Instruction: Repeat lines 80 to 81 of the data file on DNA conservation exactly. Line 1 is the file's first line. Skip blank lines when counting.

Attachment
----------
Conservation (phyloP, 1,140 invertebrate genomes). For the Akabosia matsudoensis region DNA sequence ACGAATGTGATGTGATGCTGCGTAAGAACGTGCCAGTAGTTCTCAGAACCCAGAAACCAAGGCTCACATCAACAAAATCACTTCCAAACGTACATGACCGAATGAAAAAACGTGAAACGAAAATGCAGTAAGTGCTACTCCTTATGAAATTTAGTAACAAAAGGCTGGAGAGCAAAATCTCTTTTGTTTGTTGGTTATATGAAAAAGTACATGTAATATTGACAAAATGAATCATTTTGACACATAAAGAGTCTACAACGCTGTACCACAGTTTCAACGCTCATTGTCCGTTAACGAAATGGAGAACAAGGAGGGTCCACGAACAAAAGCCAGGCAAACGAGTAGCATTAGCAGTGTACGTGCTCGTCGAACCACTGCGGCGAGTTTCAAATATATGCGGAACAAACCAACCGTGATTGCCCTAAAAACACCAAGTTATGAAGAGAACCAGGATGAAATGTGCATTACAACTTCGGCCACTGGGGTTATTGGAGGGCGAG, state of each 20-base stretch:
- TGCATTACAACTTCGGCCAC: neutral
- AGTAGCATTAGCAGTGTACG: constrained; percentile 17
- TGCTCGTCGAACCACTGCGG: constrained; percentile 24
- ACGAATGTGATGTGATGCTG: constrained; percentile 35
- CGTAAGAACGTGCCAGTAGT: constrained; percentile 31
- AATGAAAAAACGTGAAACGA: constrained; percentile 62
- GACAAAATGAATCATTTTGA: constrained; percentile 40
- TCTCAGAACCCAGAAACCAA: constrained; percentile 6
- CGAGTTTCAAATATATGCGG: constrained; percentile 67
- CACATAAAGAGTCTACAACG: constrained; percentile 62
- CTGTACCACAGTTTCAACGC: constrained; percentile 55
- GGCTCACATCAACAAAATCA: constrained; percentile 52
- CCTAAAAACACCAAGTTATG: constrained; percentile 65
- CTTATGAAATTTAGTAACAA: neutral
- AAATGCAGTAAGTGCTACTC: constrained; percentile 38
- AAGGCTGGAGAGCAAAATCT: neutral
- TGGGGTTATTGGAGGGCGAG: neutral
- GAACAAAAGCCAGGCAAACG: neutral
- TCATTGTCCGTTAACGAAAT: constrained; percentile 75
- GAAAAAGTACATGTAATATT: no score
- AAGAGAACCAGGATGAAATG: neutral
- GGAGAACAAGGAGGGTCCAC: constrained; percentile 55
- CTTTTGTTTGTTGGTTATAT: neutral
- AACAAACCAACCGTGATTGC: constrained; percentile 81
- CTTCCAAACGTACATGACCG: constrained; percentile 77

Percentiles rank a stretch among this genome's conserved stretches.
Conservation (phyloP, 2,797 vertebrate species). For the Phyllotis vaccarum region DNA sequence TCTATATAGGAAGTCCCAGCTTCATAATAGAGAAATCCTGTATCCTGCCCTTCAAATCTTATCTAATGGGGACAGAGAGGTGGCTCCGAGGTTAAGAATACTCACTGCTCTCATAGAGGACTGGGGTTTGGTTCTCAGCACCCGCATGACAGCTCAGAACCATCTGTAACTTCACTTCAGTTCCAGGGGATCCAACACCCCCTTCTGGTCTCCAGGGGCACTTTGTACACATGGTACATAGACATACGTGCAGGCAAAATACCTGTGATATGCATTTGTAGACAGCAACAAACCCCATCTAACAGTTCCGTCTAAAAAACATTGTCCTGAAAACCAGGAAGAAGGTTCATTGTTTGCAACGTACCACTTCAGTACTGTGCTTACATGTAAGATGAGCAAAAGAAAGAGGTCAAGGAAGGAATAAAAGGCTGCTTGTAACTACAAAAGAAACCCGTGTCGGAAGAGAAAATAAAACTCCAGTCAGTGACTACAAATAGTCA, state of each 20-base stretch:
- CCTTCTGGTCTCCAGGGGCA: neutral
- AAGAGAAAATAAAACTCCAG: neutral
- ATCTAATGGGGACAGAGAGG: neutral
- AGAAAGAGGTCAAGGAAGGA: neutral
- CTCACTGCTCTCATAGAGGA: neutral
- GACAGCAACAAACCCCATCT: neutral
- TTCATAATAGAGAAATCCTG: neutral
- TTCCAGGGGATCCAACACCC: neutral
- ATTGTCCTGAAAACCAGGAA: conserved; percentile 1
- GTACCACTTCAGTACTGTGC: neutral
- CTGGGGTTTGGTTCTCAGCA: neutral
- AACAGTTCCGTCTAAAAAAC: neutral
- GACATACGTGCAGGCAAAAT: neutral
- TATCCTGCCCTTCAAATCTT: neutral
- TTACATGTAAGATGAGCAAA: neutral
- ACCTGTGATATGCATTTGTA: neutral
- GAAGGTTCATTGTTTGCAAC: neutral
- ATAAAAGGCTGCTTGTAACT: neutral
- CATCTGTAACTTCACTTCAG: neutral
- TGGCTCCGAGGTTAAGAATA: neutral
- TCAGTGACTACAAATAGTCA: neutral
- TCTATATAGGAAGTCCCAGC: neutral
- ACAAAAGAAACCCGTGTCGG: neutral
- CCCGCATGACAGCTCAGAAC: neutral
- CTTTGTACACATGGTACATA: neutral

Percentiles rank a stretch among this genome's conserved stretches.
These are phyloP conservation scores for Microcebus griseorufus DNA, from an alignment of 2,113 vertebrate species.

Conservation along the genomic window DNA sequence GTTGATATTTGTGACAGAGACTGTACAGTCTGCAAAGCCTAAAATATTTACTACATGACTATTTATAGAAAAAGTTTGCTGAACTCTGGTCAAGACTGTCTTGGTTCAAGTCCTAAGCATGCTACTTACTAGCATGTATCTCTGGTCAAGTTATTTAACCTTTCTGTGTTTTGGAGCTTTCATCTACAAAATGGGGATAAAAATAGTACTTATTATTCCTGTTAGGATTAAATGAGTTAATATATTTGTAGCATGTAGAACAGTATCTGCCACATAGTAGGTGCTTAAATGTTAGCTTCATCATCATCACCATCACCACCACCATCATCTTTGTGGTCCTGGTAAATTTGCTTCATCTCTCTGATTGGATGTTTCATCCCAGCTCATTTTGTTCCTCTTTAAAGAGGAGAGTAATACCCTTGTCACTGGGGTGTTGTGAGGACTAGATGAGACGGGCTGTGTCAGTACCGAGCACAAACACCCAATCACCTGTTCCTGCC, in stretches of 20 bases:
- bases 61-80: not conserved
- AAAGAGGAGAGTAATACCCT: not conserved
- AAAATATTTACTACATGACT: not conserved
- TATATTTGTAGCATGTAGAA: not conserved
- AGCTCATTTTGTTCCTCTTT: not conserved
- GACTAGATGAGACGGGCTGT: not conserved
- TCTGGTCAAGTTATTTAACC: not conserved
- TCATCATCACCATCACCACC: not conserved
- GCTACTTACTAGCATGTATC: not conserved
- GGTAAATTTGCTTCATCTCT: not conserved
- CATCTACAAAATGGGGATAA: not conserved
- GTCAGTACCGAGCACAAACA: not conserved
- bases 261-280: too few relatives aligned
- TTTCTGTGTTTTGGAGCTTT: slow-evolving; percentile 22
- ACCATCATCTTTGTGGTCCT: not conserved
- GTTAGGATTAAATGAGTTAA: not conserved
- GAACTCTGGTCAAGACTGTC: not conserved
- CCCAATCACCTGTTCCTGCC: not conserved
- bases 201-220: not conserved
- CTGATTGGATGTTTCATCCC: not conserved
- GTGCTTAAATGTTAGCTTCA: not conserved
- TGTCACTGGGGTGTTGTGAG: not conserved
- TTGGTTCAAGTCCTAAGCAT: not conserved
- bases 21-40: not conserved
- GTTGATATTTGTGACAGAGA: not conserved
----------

- bases 21-40: not conserved
- GTTGATATTTGTGACAGAGA: not conserved